On a similar note, the most basic protection – safety glasses for the eyes and a hard hat – can save you from so much grief. Tiny chips of wood or bark falling or being blown into your eyes is so annoying and can stop work completely. In the same way, a hard hat can make the difference between just a scare from a falling branch hitting your head and a concussion or blood wound that requires medical attention.
- Wear good work clothing
Long-sleeved shirts will give you a layer of protection against scratches and gashes from falling branches or work tools, the same goes for gloves, and sturdy work boots will protect you from foot and toe injuries. They’re especially good if you’re working with power tools like pole saws and chainsaws.
- Never prune tree branches within ten feet of electricity lines
Not only is this extremely risky and foolish to do if you’re not trained, it’s also illegal in most places. Those wires will kill you quick, and if you’re on a ladder or otherwise elevated, enjoy the fall to the ground.
Best Time of the Year to Prune Trees
There’s no bad time to remove lifeless branches and dead growth from a tree. Pruning live branches, however, should be planned out with greater care. If you want an explosion of growth in the spring, prune in mid-to-late winter. If you actually want to slow a branch’s or limb’s growth, prune during the summer. This should be done with care, and the best time to do this is after the seasonal growth reaches its apex. That’s around the time of midsummer, which is when the tree gets the most light, but can vary from tree species to species, so make sure to do some research before mid-season pruning.
In autumn, after the summer’s growth, is also fine. Don’t wait too long – August and September are better times to prune than October or later. That’s because a long, wet autumn, with cool temperatures (but above freezing) is a high risk for freshly-pruned trees. Diseases can get in and rot can start, so I’d avoid pruning then and just wait until deep winter or next year to prune.
How Often do Trees Need to be Pruned?
The rule of thumb for mature trees is that they should be pruned every 3 to 5 years. Younger trees grow faster and should be pruned every 2 to 3 years. But you can take care of your tree and make trims and prunes every year – after all, that’s what bonsai enthusiasts do and they create beautiful trees. You should also prune every year if you don’t want the tree to grow big, at least not as fast.
Finally, it’s important to look for and snip new crossed branches and stagnant air. Open your tree up and thin the small branches out! Trees need good airflow between their branches to stay healthy, since stagnant air is a perfect place for fungus, diseases, or unwanted insects to take hold.
Early Blooming and Late Blooming Tree Pruning
Timing of pruning is also important with early bloomer and late bloomer tree species. Whether you have an early bloomer or late bloomer dictates whether you should prune in autumn or spring.
Early bloomer species form buds on the previous year’s growth. If you prune this growth during the winter, the tree won’t bloom the following spring or summer. But if you prune the tree right after it finishes blooming in the early part of the year, it’ll have the whole summer to put out new growth that will set the stage for next year’s bloom.
Examples of early blooming trees are:
- American wild plums
- Sour and ornamental cherry
Late bloomer trees (late spring-early summer) form flower buds on the same year’s growth. It grows in early spring and starts blooming in late spring and summer. So a tree species that blooms in June would be blooming on growth from earlier in the year. These trees should be pruned in early spring to get the best bloom later on in the year.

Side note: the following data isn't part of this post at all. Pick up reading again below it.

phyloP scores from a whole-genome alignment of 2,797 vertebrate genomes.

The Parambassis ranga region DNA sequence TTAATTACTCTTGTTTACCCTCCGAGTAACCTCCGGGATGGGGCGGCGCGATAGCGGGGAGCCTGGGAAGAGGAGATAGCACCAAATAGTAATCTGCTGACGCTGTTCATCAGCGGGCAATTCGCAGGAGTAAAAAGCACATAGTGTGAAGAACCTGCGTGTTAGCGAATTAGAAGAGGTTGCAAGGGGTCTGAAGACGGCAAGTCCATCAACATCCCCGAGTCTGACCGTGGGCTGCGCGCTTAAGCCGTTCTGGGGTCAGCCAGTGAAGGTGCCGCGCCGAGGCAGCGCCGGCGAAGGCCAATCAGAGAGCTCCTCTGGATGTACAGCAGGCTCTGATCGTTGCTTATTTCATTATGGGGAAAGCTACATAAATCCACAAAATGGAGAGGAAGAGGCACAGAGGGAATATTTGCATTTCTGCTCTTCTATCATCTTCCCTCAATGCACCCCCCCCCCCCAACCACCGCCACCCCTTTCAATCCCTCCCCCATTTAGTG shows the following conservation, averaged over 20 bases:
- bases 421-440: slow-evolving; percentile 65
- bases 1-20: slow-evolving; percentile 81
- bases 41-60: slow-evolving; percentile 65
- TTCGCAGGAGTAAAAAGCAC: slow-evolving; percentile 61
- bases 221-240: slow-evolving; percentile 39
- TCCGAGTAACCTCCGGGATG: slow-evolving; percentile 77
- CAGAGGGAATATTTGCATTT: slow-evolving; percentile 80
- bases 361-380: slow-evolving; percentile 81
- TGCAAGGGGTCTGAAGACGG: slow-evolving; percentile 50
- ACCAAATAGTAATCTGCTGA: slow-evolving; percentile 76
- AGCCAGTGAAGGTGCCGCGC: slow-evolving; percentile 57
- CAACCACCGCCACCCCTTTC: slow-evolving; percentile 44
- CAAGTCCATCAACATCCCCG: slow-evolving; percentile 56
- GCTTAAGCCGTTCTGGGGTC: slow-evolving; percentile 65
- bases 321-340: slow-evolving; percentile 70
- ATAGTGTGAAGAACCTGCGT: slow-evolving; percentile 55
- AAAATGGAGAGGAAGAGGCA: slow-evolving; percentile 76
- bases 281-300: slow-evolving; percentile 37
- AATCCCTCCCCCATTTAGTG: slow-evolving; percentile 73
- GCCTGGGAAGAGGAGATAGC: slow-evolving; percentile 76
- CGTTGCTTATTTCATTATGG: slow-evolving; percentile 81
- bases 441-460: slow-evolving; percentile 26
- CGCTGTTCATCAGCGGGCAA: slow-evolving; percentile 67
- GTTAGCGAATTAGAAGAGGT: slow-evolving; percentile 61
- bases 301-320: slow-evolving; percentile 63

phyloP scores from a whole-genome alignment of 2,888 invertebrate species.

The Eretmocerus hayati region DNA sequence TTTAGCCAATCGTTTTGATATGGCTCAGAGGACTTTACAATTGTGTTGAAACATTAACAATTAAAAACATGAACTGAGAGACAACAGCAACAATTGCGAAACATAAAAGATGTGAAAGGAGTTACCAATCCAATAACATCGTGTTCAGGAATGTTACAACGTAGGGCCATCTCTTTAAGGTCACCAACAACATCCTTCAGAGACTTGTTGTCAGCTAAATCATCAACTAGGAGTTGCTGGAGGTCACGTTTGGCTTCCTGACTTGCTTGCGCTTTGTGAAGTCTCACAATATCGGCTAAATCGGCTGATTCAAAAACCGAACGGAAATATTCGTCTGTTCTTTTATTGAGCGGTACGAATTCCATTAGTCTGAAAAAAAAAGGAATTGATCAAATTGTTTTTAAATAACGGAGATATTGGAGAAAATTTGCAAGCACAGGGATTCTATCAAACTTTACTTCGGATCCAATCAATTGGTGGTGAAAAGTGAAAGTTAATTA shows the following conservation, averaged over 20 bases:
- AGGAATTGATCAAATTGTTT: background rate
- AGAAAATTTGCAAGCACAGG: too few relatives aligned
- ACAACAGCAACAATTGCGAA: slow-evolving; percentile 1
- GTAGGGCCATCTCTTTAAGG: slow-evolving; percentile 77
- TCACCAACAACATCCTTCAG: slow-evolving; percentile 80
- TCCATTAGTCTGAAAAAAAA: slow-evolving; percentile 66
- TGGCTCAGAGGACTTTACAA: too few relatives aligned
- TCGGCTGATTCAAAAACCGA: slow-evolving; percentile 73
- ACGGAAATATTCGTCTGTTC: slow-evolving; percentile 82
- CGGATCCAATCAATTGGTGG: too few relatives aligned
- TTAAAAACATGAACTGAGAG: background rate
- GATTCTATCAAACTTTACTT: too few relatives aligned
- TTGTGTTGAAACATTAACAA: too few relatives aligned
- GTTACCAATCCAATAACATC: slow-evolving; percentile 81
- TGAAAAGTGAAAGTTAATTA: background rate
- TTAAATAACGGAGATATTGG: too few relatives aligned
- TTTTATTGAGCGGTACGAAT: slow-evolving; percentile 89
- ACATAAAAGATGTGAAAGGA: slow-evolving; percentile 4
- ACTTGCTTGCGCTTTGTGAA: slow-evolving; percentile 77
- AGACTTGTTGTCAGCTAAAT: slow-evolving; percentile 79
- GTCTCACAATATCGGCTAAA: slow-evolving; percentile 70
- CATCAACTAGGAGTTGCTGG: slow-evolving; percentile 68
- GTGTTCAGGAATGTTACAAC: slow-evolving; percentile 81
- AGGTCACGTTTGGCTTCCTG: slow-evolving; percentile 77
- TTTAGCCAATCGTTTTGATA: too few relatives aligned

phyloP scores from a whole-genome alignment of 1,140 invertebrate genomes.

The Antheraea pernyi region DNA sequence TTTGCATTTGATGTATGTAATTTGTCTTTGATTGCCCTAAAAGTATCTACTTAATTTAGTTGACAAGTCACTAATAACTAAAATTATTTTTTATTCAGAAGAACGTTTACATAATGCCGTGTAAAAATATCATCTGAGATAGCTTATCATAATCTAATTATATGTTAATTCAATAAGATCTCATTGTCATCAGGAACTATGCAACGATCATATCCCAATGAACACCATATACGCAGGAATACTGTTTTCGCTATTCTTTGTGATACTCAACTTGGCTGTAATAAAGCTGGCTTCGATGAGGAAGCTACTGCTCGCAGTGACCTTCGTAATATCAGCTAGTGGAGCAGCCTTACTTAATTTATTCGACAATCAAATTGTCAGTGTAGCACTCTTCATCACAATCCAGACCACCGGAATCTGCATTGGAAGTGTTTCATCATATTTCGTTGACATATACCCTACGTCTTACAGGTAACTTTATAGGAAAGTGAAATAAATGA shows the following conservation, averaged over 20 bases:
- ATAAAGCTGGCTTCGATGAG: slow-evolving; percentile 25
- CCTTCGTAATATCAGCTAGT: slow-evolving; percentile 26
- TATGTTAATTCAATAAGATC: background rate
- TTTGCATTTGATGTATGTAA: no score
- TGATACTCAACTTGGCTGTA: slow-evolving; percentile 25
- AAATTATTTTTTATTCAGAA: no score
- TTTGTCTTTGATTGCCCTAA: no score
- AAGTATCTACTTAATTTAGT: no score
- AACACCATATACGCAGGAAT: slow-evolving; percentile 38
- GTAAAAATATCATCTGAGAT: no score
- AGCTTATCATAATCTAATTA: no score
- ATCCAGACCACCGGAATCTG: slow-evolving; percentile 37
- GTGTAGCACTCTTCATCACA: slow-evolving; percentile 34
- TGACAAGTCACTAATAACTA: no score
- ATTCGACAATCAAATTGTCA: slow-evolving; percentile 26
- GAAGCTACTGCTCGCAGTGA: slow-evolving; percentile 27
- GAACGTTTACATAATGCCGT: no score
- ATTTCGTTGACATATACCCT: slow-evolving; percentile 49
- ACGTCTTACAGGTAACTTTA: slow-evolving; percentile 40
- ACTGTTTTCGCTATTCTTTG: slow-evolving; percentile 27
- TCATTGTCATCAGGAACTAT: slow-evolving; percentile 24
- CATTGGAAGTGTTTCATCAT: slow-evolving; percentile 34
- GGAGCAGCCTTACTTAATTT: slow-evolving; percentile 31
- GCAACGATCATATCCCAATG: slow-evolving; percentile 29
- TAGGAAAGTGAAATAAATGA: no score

Examples of late blooming trees are:
- American linden or basswood
- Japanese tree lilac
- Smokebush or smoketree
Before pruning trees that flower, make sure you figure out whether they’re early or late bloomers!
Types of Tree Pruning Methods
There are several tree pruning “methods”, and they’re defined by their goals. Is it to thin out the foliage, or are you cutting back some long-established branches and looking to sculpt and direct the tree’s growth? Each method needs its own approach and tools. Here they are:
Crown thinning is the most common and necessary type of pruning for mature trees. The purpose of thinning the crown is to increase the penetration of sunlight throughout the canopy as well as improve air flow. It can also prevent specific branches from dying slowly or breaking due to stresses caused by wind, ice, snow, or just gravity.
You’re not changing the size or shape of the tree when thinning the crown, and the procedure should be consistent for the whole tree. Don’t thin one side and the other not at all – remove 10% to 20% of branches along the canopy. With large trees, you can remove the ends of limbs that have a diameter of between 1 and 4 inches.
Smaller trees such as ornamentals and fruit trees should have limbs that are between ¼ and ½ inch in diameter trimmed.
Raising the crown means pruning lower branches to “raise” the crown up. The purpose can be to make the tree look better or it can be more practical – to clear space for a vehicle or traffic, power lines, pedestrians, or just to provide a better view beyond the tree. Regardless of the reason, crown raising can be done every year, but it should be a slow, gradual process. Removing too many lower limbs at one time leads to a weak tree, as the presence of lower branches leads to the trunk beneath them growing thicker and more stable. Trees also need branches for their leaves, for photosynthesis, so don’t prune too much in your enthusiasm to raise the crown. In general, the crown should make up around 60 percent of the tree. Any less than that, and it begins to weaken. With conifers (spruce, pine, and so on) the ratio is a bit more forgiving – the crown/trunk proportions can be 50/50 and the tree will stay healthy.
Crown reduction is crown thinning, but flipped. If crown thinning is about removing new growth and airing the tree crown out, crown reduction is about removing older branches and encouraging new growth.
Cleaning the crown simply refers to removing dead, dying, broken or diseased branches from the tree. This can be performed as part of any of the previous pruning approaches or by itself at any time, since those branches and limbs can present a danger to people or property under them. If the limb is thick, heavy, and/or high up in the tree, I recommend biting the bullet and paying a professional to remove it. It’s not worth the potential lifelong injuries if you try to remove a massive dead oak limb and something goes wrong.